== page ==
gregory of nyssa universalism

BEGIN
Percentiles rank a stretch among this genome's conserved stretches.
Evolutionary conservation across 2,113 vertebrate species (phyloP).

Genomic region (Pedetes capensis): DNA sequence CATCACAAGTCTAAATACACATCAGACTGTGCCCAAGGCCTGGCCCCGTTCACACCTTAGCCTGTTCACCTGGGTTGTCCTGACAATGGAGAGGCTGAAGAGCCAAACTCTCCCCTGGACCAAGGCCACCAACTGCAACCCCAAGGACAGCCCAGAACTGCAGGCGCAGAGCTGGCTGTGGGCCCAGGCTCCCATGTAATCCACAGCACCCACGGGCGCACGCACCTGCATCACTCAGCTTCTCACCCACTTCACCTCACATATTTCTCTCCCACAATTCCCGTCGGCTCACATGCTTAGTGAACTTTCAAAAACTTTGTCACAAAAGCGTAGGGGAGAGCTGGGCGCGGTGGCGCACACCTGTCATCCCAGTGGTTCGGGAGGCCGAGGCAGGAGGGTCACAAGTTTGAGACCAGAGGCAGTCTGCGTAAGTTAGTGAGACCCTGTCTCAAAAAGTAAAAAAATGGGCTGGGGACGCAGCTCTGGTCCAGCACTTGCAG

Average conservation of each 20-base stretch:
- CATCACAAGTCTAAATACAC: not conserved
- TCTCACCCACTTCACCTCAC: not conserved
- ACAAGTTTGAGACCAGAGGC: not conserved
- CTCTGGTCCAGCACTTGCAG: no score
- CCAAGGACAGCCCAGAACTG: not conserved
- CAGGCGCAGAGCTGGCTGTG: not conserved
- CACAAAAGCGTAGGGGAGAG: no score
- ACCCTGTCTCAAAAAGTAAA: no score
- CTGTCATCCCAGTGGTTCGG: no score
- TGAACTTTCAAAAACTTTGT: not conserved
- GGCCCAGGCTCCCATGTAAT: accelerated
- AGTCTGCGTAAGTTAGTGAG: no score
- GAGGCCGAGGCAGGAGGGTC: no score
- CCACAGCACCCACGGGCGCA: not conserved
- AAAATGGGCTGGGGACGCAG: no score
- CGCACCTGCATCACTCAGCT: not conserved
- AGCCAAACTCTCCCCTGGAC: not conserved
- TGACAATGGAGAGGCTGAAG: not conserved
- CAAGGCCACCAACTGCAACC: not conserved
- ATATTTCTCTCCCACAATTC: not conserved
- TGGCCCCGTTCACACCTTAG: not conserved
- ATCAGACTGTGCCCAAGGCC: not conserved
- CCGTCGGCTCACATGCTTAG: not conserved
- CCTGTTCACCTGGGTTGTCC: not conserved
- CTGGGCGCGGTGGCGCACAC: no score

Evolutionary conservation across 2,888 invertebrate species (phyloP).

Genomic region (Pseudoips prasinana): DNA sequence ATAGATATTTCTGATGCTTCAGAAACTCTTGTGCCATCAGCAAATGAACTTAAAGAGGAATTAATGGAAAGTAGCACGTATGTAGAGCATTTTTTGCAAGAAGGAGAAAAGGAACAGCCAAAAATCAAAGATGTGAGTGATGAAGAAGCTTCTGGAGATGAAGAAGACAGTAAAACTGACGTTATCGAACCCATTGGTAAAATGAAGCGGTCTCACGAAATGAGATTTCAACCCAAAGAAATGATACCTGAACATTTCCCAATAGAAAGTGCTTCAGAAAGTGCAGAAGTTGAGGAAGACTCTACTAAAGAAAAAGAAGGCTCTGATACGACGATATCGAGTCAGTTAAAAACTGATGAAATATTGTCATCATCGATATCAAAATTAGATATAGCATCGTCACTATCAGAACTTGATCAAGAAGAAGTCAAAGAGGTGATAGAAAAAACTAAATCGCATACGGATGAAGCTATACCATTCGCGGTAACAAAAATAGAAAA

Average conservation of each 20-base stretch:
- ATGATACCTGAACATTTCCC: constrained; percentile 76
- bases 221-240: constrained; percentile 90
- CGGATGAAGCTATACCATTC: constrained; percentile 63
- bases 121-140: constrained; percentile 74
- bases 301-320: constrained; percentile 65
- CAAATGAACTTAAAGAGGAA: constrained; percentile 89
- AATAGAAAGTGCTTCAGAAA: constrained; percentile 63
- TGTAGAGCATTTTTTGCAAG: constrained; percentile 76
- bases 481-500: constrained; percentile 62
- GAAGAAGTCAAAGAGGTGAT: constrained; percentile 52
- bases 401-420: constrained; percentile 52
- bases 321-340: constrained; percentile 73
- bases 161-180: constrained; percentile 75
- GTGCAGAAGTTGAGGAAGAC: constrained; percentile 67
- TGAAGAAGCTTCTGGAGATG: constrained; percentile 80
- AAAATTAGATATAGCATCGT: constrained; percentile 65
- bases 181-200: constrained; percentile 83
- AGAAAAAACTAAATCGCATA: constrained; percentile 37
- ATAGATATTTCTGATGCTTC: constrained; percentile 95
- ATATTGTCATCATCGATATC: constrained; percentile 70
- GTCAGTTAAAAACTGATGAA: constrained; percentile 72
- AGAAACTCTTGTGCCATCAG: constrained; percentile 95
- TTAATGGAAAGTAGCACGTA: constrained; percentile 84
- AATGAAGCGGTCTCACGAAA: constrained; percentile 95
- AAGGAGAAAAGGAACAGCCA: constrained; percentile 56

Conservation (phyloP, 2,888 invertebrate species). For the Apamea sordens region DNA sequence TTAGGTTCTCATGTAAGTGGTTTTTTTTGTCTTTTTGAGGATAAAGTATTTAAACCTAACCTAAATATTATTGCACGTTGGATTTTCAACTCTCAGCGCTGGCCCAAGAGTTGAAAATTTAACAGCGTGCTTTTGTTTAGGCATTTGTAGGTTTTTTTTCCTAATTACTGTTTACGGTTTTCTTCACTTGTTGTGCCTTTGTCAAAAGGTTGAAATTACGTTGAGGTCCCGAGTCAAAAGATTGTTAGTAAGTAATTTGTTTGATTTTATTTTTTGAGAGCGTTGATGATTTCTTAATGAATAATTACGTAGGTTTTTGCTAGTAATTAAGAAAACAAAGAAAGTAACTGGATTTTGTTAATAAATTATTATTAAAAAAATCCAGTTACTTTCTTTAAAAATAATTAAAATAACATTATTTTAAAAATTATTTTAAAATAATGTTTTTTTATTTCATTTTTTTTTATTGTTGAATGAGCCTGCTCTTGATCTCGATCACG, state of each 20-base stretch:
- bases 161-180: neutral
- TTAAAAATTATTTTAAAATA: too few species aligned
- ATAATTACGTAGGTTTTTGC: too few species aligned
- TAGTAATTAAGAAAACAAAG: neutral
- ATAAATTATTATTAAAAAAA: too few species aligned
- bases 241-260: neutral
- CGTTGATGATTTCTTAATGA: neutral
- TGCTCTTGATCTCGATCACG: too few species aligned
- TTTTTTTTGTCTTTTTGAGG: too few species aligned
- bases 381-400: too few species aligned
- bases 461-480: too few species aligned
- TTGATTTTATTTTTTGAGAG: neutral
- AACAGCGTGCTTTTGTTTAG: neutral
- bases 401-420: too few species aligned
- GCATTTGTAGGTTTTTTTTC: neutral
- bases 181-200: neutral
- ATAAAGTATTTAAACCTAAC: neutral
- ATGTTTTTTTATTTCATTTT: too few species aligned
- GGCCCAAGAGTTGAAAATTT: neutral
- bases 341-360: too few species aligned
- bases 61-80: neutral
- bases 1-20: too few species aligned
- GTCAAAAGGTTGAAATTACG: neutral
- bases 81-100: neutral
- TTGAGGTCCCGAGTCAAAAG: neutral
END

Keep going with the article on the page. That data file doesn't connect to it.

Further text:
I know that Illaria Ramelli thinks that she has given a definitive answer to those who argue thus. For others, it makes them afraid to read Gregory. Is Rob Bell a universalist? This is the question even if you don’t realize it-. He also supports Origen’s doctrine of apokatastasis, but denies the preexistence of souls, which means that the end state of creation cannot be exactly the same as the beginning state. That progression (IMO regression) doesn’t seem likely. Who will they reign over? But I read in a thread about Judas that “to be born” and “to be conceived/begotten” is the same thing in ancient Greek, which might also be relevant in this discussion. Gregory was probably born in or near Neocaesarea, Pontus. His [God's] end is one, and one only; it is this: when the complete whole of our race shall have been perfected from the first man to the last—some having at once in this life been cleansed from evil, others having afterwards in the necessary periods been healed by the Fire, others having in their life here been unconscious equally of good and of evil—to offer to every one of us participation in the blessings which are in Him, which, the Scripture tells us, "eye hath not seen, nor ear heard," nor thought ever reached. And yet Ironically it is what allows conversion to be possible. I’ve not read her essay. While Basil was known for his church administrative skills and Gregory of Nazianzus for his orations, Gregory of Nyssa was the deepest thinker of the three. Since he thought sinners could theoretically be even worse off in the judgment than the actual worst-off sinners, then he wasn’t actually teaching ECT and thus no conflict. I don’t know whether Aquinas was influenced by Gregory in his vision of the Blessed looking down on the torments of the damned from heaven and begin satisfied with this. He came from a large, aristocratic Christian family of 10 children. Final thoughts are: “Certainly, in comparison with one who has lived all his life in sin, not only the innocent babe but even one who has never come into the world at all will be blessed. As for everyone who is reasonable, would these reasonable people still feel that Gregory is a universalist if they saw, from his own works, he clearly and repeatedly taught eternal damnation and that in the same breath writes something that sounds universalist? They are simply the arguments of the ignorant as those with facts do not have to attack a person to undercut an argument. Okay, the footnote may or may not be Schaff’s, but probably is. The following is a good case study why we need to actually read the saints and not extrapolate doctrines from ideas they are alleged to have had according to secondary sources. Gregory’s anthropology was that humans are all made in the likeness of God, endowed with free will, and each possesses a “dignity of royalty.” In Homilies on Ecclesiastes he advocated for the complete abolition of slavery – one of the first voices in the West to do so – on the basis that it was a perversion of the radical equality God had granted mankind. In Life of Moses Gregory defines three stages of spiritual growth: initial ignorance, spiritual illumination, and finally the darkness of mystic contemplation of God. Nevertheless, even if the first option is correct, Gregory didn’t start believing that only few are saved. It is a quality of the will being fallen- that it changes allegiances to different ideas due to ignorance. And then comes the end of v. 6, where, especially if this passage is Jesus’s referent (as it seems to be) things get intensely interesting. As for the doctrine of reserve, it seems unlikely to me in the case of Gregory and this short treatise. Gregory also refers to such a person as “one who has never come into the world at all” which lends some validity to that theory imo. God bless you. It occurs to me now that perhaps he chose this interpretation to strengthen his case for an infant’s death possibly being a good thing. I’m now certain that when Jesus said it would be better if Judas had never been born, he was referring to Eccles 6:3: “…if he cannot enjoy his prosperity and does not receive proper burial, I say that a stillborn child is better off than he.” Jesus basically prophesied Judas wouldn’t enjoy his prosperity or be properly buried: “With the payment he received for his wickedness, Judas bought a field; there he fell headlong, his body burst open and all his intestines spilled out.” (Acts 1:18), Powered by Discourse, best viewed with JavaScript enabled.

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